The court rejected the argument that Section 1101(a)(3) inherently includes Section 1101(a)(1), so that only the distribution of unauthorized recordings made after the effective date could trigger liability. The court noted that Congress easily could have included language tying the two together, but it did not do so. The statute was interpreted to continuing the potential and separate violations. 

Therefore, the unauthorized sale after the effective date of a recorded concert that was made prior to the effective date would violate Section 1101(a)(3). To further illustrate, the court pointed out that if one were to make an unauthorized recording after the effective date, and then distribute the recording, both Section 1101(a)(1) and Section 1101(a)(3) would have been violated.

Challenge to Congress

Finally, the issue of the constitutionality of the statutes was addressed. As a threshold matter, it had to be determined whether Section 1101 was “copyright-like” legislation. Based upon the statute’s “language, history, and placement” as well as the language in the Moghadam and Martignon cases, the court concluded that “it was pretty clear that when Congress enacted the anti-bootlegging statute, it believed it was acting pursuant to its Copyright Clause powers.” 

As the Eleventh Circuit did in United States v. Moghadam, the Central District of California also declined to address the “fixation” or “Writing” issue, based upon “other constitutional defects with §1101.” Section 1101, as written, contains no time limit for its protections.

The Copyright Clause is a “constitutional command” directing Congress to design a system that promotes the “Progress of Science and the useful Arts . . .” As the text of the Constitution makes plain, it is Congress that has been assigned the task of defining the scope of the limited monopoly that should be granted to Authors and Inventors.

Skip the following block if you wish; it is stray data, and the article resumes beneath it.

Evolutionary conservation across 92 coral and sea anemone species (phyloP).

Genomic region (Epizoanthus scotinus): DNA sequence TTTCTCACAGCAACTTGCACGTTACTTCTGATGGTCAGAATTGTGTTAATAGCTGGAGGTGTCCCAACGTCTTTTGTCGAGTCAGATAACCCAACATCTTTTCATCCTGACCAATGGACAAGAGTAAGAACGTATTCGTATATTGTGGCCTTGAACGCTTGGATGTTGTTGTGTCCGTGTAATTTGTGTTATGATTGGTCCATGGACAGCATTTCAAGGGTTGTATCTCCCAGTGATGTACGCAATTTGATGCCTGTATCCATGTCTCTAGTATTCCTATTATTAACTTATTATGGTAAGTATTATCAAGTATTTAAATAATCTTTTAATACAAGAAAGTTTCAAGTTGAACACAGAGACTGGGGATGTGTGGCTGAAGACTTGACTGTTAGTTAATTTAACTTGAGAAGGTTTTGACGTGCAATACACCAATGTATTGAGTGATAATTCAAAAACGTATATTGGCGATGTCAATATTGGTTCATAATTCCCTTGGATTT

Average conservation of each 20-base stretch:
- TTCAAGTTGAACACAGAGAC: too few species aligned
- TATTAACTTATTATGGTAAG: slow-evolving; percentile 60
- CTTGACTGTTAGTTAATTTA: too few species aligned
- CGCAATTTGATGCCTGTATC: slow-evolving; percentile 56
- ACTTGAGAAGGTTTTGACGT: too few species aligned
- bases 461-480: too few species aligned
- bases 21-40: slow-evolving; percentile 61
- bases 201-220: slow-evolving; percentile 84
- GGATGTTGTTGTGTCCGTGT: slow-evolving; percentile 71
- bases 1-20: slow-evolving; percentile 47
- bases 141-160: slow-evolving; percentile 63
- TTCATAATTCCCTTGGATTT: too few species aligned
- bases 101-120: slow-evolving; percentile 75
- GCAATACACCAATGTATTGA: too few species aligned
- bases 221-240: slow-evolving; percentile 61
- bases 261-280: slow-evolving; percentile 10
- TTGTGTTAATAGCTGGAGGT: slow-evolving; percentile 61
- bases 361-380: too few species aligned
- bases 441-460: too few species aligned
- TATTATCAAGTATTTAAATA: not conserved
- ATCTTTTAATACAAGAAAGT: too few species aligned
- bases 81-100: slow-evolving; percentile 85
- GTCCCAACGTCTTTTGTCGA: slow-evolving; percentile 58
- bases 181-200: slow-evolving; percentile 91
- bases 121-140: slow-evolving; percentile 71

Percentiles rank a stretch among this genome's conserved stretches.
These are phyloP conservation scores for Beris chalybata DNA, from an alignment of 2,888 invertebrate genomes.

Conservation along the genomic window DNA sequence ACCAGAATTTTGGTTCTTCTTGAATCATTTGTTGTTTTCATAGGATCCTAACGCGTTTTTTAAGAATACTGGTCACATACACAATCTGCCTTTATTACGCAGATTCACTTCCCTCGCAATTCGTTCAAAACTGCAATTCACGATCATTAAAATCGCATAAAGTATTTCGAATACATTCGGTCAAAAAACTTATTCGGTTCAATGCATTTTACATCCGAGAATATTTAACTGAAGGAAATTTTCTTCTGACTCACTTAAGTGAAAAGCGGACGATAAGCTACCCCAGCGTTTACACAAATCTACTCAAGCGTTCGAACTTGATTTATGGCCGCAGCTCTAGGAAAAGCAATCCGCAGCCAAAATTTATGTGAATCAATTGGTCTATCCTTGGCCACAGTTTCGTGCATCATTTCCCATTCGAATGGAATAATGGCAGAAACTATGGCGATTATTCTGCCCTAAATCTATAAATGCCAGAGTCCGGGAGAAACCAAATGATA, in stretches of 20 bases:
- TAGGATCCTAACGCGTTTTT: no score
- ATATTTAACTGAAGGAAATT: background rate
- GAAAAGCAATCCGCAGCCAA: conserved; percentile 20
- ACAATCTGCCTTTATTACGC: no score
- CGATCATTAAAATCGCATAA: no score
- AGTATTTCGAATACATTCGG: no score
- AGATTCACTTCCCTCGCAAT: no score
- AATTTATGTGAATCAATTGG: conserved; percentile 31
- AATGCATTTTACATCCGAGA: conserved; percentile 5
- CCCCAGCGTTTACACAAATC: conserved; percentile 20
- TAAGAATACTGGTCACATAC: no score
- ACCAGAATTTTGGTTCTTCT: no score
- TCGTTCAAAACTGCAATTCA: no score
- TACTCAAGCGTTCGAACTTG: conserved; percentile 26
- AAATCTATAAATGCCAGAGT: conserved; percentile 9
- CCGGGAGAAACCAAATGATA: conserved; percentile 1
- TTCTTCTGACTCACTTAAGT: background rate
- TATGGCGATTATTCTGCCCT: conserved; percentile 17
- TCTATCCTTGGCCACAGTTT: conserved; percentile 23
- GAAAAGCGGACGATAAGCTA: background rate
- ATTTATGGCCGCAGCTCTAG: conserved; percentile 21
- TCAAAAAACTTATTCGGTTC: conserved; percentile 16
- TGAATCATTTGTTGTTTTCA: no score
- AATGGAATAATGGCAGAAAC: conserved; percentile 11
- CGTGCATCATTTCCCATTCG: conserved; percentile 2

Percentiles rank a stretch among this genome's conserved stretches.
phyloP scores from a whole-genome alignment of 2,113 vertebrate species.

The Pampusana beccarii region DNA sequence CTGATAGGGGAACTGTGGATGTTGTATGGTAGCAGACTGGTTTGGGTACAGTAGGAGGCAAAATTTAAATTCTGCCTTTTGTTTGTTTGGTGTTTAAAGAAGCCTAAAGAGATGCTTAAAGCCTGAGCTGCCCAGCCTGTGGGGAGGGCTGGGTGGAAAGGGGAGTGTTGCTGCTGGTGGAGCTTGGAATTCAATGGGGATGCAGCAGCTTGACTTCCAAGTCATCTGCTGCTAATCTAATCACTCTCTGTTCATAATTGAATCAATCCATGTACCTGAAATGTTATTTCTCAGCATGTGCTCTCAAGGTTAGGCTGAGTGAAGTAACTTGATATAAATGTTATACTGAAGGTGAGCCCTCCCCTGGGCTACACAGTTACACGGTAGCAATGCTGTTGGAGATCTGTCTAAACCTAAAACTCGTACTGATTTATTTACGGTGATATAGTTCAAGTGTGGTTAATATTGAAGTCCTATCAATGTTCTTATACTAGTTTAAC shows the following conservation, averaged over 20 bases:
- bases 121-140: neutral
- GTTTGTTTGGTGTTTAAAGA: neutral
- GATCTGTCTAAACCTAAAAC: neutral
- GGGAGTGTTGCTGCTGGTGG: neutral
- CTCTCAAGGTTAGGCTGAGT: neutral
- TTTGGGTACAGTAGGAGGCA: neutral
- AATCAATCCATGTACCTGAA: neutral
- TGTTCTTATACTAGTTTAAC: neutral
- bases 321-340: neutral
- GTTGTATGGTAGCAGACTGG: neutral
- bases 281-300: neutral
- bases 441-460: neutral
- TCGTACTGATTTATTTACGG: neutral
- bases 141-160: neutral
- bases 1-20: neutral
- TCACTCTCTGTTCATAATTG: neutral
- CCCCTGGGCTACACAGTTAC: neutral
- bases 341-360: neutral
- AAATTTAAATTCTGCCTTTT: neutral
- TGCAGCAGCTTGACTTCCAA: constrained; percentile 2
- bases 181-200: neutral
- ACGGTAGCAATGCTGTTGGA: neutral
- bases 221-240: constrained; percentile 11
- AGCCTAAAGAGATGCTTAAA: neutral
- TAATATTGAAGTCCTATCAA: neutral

The Court held that the current version of the statute creates perpetual copyright-like protection in violation of the “for limited Times” restriction of the Copyright Clause.

Finally, the issue of whether Congress could have been acting under its Commerce Clause authority when it enacted the statute was addressed. 

While conceding that in some cases a piece of legislation may be enacted pursuant to one of several different constitutional grants, the court held that the limitation in the Copyright Clause was so strong that allowing Congress to invoke the Commerce Clause in a situation where the Copyright Clause would otherwise be violated would “eradicate from the Constitution a limitation on the power of Congress . . . Permitting the current scope of the Commerce clause to overwhelm those limitations altogether would be akin to a ‘repeal’ of a provision of the Constitution.” Section 1101, the civil statute, was therefore held to be unconstitutional.

There are now opinions in which both the civil anti-bootlegging statute and the criminal anti-bootlegging statute have been held to be unconstitutional. While one can never accurately predict what other appellate courts will do, given that all of the judges who have contemplated the “limited Times” problem are in agreement — even when the issue wasn’t even raised in the case – it would probably be wise for Congress to amend the statute in the near future.